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7.4: Conifers

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    Conifers are the most species-rich lineage of gymnosperms. From the fossil record, we think there were over 20,000 species of conifers. However, their diversity declined with the dinosaurs. Currently, there are around 600 extant species. These amazing plants represent some of the oldest, tallest, and most massive organisms on the planet. Though currently low in diversity, these amazing plants make up 30% of Earth’s forests. Conifers share the following characteristics:

    Note: The Pinaceae is currently the largest family of conifers, so many of our examples for this group of gymnosperms will be from the type genus Pinus (pines).

    Seeds & Pollen

    Seed Cones

    A Douglas-fir seed cone A jefferey pine seed cone
    Figure \(\PageIndex{1}\): The two images above show seed cones, also called megastrobili. The first shows a Douglas-fir cone shows off its sterile bracts, which are found below the ovuliferous scales and stick out quite far in this species. In the second image, a seed cone from a Jeffrey pine does not have visible bracts but it does showcase a pointy umbo (B) at the tip of the ovuliferous scale (A). Dual markings where two seeds developed on each scale (C). The area that we can see in the image is where the wing of the seed sat. Photos by Maria Morrow, CC BY-SA.

    The megastrobilus, or seed cone, contains diploid megasporocytes that are produced within a megasporangium.

    A long section through a young megastrobilus
    Figure \(\PageIndex{2}\): A micrograph of a longitudinal section through a yearling Pinus megastrobilus, labeled as follows: A=Ovuliferous scale, B=Megasporaphyll, C=Cone axis. Many ovuliferous scales surround the cone axis. Each scale has a megasporangium at its base, where it connects to the axis. Scale=1.0mm. Image by Jon Houseman, CC BY-SA, via Wikimedia Commons.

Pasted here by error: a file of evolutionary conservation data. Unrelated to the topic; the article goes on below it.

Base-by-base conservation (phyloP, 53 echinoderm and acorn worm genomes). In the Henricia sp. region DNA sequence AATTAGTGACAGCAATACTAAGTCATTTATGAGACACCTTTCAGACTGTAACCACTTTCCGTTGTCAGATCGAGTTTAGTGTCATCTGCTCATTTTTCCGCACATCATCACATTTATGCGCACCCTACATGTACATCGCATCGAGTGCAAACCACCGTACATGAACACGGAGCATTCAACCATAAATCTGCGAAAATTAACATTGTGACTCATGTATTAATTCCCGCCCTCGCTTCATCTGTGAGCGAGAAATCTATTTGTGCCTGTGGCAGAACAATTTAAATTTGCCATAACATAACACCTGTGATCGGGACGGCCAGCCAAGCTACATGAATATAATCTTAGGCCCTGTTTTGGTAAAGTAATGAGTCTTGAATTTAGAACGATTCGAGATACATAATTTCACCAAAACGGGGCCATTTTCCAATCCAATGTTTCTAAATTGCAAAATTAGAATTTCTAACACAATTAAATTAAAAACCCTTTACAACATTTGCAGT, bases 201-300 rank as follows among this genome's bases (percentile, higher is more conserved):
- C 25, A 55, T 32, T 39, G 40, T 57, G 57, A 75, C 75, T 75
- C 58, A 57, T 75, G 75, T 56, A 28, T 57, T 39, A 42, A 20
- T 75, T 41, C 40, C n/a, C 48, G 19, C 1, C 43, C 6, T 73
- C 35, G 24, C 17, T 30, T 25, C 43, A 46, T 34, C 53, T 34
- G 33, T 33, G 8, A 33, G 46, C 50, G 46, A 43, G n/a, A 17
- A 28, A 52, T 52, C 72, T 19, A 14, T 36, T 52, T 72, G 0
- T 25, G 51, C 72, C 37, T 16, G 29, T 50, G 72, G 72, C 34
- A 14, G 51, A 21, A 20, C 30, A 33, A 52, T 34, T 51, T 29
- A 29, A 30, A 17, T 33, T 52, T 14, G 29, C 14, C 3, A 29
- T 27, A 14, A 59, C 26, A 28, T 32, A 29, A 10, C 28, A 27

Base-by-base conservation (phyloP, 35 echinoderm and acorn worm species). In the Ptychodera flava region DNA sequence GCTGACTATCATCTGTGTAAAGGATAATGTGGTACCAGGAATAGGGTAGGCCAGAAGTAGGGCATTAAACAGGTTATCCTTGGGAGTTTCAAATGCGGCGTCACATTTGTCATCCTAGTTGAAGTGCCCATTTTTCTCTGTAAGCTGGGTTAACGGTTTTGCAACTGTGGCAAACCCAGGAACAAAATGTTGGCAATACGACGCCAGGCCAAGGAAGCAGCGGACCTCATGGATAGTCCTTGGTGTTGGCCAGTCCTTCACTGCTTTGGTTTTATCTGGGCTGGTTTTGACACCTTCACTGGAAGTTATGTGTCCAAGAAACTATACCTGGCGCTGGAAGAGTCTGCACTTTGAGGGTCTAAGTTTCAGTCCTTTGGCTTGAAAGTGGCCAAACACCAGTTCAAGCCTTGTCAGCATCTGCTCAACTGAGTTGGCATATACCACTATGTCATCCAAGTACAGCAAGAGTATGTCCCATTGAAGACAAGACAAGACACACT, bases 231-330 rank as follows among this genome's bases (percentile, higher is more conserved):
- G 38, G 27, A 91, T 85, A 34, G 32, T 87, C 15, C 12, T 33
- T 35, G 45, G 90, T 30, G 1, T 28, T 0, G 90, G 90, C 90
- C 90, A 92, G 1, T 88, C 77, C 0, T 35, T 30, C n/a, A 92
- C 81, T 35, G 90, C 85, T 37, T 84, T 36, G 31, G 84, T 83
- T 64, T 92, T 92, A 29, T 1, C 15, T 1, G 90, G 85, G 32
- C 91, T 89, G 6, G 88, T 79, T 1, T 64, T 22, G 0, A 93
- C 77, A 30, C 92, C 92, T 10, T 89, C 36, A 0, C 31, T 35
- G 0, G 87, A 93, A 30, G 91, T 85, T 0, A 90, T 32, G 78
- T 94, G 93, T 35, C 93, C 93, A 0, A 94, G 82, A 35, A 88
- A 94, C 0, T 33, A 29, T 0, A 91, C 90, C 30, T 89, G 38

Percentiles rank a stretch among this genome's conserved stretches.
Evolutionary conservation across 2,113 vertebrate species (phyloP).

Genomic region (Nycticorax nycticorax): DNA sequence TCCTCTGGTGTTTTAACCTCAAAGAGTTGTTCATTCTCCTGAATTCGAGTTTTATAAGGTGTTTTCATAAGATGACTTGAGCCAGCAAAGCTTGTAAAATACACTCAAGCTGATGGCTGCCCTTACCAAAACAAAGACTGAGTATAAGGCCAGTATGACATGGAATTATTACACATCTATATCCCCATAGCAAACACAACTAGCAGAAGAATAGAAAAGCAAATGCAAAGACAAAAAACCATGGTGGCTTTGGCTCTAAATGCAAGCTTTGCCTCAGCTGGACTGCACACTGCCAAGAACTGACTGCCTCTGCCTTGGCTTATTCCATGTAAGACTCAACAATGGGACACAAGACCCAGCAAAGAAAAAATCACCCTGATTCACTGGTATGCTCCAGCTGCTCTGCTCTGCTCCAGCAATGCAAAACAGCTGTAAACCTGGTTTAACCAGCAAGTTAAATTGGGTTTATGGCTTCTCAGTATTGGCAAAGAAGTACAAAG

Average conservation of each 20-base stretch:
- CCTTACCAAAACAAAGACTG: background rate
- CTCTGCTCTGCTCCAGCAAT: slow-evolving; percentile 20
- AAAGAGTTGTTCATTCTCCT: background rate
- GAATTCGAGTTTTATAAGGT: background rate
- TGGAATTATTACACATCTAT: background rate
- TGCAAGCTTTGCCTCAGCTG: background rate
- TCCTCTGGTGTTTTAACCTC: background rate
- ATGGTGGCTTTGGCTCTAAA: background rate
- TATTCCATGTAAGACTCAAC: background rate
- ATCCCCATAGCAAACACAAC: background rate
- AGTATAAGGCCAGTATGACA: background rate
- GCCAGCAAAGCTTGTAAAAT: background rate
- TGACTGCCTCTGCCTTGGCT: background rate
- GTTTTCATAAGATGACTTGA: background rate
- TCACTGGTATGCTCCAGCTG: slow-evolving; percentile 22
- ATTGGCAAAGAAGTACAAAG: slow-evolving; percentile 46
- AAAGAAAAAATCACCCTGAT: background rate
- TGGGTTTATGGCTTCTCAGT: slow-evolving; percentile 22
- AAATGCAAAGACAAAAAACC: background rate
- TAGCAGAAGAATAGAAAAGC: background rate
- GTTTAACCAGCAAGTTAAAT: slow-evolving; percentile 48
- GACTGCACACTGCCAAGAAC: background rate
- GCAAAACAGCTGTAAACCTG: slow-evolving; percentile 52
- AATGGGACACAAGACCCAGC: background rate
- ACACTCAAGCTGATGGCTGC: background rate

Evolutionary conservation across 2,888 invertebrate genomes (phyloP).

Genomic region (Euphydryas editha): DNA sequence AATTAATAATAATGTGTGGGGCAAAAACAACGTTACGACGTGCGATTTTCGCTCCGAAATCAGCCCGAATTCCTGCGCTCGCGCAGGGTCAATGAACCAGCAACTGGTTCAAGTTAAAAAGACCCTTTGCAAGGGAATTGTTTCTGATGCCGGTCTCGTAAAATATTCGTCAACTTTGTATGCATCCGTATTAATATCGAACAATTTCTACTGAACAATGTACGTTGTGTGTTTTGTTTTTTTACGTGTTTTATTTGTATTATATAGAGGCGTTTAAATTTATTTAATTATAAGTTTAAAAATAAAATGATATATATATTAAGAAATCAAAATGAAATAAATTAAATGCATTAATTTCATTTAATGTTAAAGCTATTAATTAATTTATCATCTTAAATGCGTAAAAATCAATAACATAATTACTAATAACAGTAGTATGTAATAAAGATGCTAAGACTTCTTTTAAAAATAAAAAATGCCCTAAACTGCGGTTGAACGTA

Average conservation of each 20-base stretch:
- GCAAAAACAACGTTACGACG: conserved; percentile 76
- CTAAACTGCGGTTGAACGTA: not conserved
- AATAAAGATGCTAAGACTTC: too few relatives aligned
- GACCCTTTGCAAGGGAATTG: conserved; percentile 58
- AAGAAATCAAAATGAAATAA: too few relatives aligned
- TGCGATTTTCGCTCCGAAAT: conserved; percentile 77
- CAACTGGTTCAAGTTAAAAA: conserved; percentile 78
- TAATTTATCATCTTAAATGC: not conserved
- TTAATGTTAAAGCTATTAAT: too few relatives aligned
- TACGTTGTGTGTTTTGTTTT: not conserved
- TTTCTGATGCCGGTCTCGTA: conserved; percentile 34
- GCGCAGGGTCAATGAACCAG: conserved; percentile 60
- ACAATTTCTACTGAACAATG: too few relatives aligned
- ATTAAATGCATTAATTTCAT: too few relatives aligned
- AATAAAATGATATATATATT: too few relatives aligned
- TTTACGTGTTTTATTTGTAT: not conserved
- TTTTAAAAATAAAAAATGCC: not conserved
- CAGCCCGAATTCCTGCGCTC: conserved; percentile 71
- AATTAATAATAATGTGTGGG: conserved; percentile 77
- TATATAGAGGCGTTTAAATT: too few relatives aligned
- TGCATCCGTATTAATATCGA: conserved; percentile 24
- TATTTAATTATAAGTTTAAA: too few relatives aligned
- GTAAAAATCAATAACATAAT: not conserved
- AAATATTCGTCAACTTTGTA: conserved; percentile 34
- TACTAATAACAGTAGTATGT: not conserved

Each megasporocyte (also called a megaspore mother cell) undergoes meiosis. Only one of the four cells produced will survive to develop into a megagametophyte and the other three will die.

    A long section through a megastrobilus, showing an ovuliferous scale
    Figure \(\PageIndex{3}\): A long section through a megastrobilus allows us to see what is happening on each ovuliferous scale (A). The sterile bract (B) emerges below each scale. On top of the scale, toward the cone axis (C), the megagametophyte (D, this is likely in the megaspore mother cell stage, pre-megagametophyte formation) develops within the megasporangium (E). The megasporangium is surrounded by a protective layer called the integument (F). Photo by Maria Morrow, CC BY-SA.

    The megagametophyte is part of the ovule and contains archegonia, each with an egg cell inside. The megagametophyte is retained within the megasporangium, which becomes the nucellus. Surrounding the nucellus is the integument, which is initially continuous with the ovuliferous scale and has a small opening called a micropyle.

    A longitudinal section through a pine ovule A close up on the pine ovule, showing two egg cells, one of which has a nucleus visible
    Figure \(\PageIndex{4}\): The first image is a micrograph of a Pinus ovule, labeled as follows: A=Gametophyte, B=Egg cell, C=Micropyle, D=Integument, E=Megasporangium. The integument lines the outside with a small hole at the tip (micropyle). Inside the integument is the megasporangium. The megasporangium surrounds the gametophyte, which has two egg cells within it, on the end closest to the micropyle. Scale=0.8mm. The second image is a closer view, showing the eggs within the megagametophyte, labeled as follows: A=Egg cell, B=Egg nucleus. The eggs are large and one has a nucleus visible. Scale=0.31mm. Images by Jon Houseman, CC BY-SA 4.0, via Wikimedia Commons.